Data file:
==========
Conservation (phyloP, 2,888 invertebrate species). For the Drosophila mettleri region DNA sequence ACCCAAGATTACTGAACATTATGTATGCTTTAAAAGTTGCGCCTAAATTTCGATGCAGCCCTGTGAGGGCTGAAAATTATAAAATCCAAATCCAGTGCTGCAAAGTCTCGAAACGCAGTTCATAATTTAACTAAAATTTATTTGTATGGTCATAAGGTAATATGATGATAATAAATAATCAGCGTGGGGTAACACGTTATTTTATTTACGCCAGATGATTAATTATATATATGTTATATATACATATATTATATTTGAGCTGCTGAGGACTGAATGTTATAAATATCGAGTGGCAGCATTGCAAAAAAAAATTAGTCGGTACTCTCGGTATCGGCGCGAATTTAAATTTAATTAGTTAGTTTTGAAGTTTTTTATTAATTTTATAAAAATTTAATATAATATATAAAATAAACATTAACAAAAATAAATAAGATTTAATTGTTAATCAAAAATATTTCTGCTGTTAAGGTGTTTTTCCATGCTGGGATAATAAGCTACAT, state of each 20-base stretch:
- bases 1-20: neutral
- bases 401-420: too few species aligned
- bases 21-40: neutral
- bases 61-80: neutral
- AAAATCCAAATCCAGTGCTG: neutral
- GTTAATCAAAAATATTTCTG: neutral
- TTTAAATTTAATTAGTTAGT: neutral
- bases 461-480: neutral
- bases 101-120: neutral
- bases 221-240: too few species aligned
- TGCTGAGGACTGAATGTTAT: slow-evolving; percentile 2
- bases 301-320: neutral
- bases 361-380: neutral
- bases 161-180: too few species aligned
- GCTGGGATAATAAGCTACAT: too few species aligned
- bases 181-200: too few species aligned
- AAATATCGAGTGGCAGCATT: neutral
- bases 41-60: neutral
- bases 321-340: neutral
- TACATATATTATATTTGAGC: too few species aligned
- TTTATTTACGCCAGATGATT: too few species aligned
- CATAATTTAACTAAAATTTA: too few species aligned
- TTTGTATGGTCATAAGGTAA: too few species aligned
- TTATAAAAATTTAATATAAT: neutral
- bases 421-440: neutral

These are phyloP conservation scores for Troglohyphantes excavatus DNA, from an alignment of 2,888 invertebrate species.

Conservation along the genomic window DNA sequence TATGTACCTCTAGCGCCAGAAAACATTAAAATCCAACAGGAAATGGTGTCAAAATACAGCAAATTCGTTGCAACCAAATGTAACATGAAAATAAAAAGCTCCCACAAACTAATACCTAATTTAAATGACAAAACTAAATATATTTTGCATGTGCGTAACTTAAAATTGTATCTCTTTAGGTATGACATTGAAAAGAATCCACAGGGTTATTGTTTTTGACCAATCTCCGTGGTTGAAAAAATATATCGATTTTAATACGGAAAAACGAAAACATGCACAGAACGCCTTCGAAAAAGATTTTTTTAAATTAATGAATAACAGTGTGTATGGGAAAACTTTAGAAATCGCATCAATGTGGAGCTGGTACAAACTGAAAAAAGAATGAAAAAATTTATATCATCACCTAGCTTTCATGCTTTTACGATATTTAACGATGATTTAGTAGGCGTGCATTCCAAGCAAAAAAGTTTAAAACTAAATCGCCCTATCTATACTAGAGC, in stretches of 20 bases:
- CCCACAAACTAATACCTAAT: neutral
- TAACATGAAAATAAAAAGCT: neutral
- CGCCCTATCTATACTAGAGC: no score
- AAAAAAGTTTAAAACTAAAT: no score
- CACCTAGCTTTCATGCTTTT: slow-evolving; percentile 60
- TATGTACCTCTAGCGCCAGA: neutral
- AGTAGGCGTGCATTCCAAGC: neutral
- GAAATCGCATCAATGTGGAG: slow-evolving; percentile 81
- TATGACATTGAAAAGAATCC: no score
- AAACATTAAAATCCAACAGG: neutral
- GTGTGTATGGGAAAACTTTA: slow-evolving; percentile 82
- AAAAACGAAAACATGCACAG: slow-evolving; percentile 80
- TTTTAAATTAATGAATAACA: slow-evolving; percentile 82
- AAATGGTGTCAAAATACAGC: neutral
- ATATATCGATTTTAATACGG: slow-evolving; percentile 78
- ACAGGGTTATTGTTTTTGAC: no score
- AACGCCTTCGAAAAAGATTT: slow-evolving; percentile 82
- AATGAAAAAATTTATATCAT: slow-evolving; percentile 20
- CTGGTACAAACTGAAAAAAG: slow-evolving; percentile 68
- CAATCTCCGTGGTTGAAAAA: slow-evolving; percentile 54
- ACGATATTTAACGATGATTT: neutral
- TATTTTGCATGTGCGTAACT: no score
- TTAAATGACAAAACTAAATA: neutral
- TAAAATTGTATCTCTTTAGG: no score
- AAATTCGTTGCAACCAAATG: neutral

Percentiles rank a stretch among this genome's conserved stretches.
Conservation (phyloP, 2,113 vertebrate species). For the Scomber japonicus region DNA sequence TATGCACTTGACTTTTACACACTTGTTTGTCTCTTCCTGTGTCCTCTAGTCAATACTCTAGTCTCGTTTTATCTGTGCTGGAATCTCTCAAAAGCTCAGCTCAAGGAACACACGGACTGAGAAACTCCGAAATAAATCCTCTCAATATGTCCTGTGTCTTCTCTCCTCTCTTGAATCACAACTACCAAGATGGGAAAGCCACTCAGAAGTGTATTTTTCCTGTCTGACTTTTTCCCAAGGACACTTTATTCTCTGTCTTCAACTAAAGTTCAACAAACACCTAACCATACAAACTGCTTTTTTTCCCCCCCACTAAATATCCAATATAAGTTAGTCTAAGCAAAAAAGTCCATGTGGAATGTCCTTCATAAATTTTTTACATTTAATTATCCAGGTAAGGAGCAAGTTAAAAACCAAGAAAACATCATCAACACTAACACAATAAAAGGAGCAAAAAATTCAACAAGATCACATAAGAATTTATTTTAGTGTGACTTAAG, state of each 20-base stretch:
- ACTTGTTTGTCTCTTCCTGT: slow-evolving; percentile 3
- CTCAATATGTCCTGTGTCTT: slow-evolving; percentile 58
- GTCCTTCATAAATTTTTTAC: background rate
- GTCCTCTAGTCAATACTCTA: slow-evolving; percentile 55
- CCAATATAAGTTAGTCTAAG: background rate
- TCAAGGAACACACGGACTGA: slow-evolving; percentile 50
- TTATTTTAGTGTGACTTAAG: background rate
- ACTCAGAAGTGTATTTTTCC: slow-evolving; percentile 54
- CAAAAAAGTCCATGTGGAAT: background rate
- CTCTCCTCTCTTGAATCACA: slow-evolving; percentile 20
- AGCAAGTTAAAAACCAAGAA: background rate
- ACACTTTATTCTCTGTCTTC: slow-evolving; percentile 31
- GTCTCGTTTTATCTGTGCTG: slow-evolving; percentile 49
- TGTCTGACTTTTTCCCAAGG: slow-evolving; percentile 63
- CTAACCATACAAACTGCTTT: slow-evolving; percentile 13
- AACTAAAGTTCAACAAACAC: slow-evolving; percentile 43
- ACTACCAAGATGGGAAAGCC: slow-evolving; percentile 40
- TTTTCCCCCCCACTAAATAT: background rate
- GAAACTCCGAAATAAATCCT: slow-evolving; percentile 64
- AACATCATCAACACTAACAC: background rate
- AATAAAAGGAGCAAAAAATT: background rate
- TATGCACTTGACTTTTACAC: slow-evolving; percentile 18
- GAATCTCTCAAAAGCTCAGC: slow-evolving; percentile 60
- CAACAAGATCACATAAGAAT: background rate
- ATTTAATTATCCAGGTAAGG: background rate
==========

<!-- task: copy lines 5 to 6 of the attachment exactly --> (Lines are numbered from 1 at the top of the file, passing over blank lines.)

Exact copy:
- bases 61-80: neutral
- AAAATCCAAATCCAGTGCTG: neutral